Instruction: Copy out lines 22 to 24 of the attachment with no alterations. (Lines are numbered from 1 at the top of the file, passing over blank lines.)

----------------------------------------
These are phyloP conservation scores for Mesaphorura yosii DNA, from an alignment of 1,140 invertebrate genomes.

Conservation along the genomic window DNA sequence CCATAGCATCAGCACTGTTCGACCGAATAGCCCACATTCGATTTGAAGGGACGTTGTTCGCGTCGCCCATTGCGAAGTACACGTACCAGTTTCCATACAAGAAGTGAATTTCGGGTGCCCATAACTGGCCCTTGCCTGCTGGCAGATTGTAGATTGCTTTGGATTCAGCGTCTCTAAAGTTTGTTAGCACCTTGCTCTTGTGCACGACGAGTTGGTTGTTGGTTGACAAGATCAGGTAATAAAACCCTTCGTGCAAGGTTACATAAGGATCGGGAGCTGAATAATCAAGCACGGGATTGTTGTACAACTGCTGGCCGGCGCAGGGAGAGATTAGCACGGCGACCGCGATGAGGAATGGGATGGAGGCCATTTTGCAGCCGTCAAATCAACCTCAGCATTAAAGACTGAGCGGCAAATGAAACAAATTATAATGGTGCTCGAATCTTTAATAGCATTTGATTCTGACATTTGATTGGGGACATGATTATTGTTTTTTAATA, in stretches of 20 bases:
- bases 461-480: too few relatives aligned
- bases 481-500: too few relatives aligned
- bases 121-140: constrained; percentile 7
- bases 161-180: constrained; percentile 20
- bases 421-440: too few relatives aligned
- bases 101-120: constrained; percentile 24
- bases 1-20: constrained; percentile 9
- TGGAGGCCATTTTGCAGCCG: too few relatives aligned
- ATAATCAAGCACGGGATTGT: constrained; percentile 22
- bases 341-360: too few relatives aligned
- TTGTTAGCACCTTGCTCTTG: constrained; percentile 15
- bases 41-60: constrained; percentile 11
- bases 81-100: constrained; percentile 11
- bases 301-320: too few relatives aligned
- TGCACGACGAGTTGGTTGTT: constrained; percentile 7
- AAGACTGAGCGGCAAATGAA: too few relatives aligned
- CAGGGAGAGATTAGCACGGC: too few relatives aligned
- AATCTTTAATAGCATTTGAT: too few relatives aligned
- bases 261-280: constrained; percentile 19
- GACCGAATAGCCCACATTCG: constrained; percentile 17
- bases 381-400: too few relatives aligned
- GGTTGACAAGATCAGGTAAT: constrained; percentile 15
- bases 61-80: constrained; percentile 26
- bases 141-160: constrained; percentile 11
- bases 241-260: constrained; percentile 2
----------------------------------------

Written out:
- GACCGAATAGCCCACATTCG: constrained; percentile 17
- bases 381-400: too few relatives aligned
- GGTTGACAAGATCAGGTAAT: constrained; percentile 15